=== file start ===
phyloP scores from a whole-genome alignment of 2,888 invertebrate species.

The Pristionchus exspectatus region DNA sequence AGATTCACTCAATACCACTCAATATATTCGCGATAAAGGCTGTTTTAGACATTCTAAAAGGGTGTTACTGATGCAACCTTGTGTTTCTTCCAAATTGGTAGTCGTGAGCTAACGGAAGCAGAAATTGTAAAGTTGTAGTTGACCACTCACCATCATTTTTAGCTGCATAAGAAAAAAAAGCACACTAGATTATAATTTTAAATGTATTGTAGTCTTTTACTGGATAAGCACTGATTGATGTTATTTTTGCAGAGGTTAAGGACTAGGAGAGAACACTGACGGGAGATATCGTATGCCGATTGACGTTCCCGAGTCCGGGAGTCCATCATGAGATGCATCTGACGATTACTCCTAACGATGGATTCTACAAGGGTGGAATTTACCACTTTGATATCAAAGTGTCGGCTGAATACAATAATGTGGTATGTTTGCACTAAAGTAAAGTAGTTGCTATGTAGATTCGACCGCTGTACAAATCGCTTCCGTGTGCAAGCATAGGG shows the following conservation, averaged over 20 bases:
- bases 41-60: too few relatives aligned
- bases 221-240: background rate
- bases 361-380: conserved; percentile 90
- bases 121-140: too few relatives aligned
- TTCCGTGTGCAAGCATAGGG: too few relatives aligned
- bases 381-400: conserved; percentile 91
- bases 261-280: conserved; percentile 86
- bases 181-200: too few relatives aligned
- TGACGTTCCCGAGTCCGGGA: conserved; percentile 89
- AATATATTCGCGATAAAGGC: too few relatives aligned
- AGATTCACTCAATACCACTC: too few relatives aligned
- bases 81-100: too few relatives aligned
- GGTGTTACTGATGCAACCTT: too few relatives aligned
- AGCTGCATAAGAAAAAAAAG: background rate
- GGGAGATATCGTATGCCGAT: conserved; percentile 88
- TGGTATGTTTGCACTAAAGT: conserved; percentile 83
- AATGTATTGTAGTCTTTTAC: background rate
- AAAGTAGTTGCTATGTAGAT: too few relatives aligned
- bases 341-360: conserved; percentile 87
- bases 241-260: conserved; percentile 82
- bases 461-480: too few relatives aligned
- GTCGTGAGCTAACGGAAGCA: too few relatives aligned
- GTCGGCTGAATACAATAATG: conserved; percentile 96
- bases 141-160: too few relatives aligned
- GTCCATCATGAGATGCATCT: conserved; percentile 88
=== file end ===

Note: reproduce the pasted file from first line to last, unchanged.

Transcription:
phyloP scores from a whole-genome alignment of 2,888 invertebrate species.

The Pristionchus exspectatus region DNA sequence AGATTCACTCAATACCACTCAATATATTCGCGATAAAGGCTGTTTTAGACATTCTAAAAGGGTGTTACTGATGCAACCTTGTGTTTCTTCCAAATTGGTAGTCGTGAGCTAACGGAAGCAGAAATTGTAAAGTTGTAGTTGACCACTCACCATCATTTTTAGCTGCATAAGAAAAAAAAGCACACTAGATTATAATTTTAAATGTATTGTAGTCTTTTACTGGATAAGCACTGATTGATGTTATTTTTGCAGAGGTTAAGGACTAGGAGAGAACACTGACGGGAGATATCGTATGCCGATTGACGTTCCCGAGTCCGGGAGTCCATCATGAGATGCATCTGACGATTACTCCTAACGATGGATTCTACAAGGGTGGAATTTACCACTTTGATATCAAAGTGTCGGCTGAATACAATAATGTGGTATGTTTGCACTAAAGTAAAGTAGTTGCTATGTAGATTCGACCGCTGTACAAATCGCTTCCGTGTGCAAGCATAGGG shows the following conservation, averaged over 20 bases:
- bases 41-60: too few relatives aligned
- bases 221-240: background rate
- bases 361-380: conserved; percentile 90
- bases 121-140: too few relatives aligned
- TTCCGTGTGCAAGCATAGGG: too few relatives aligned
- bases 381-400: conserved; percentile 91
- bases 261-280: conserved; percentile 86
- bases 181-200: too few relatives aligned
- TGACGTTCCCGAGTCCGGGA: conserved; percentile 89
- AATATATTCGCGATAAAGGC: too few relatives aligned
- AGATTCACTCAATACCACTC: too few relatives aligned
- bases 81-100: too few relatives aligned
- GGTGTTACTGATGCAACCTT: too few relatives aligned
- AGCTGCATAAGAAAAAAAAG: background rate
- GGGAGATATCGTATGCCGAT: conserved; percentile 88
- TGGTATGTTTGCACTAAAGT: conserved; percentile 83
- AATGTATTGTAGTCTTTTAC: background rate
- AAAGTAGTTGCTATGTAGAT: too few relatives aligned
- bases 341-360: conserved; percentile 87
- bases 241-260: conserved; percentile 82
- bases 461-480: too few relatives aligned
- GTCGTGAGCTAACGGAAGCA: too few relatives aligned
- GTCGGCTGAATACAATAATG: conserved; percentile 96
- bases 141-160: too few relatives aligned
- GTCCATCATGAGATGCATCT: conserved; percentile 88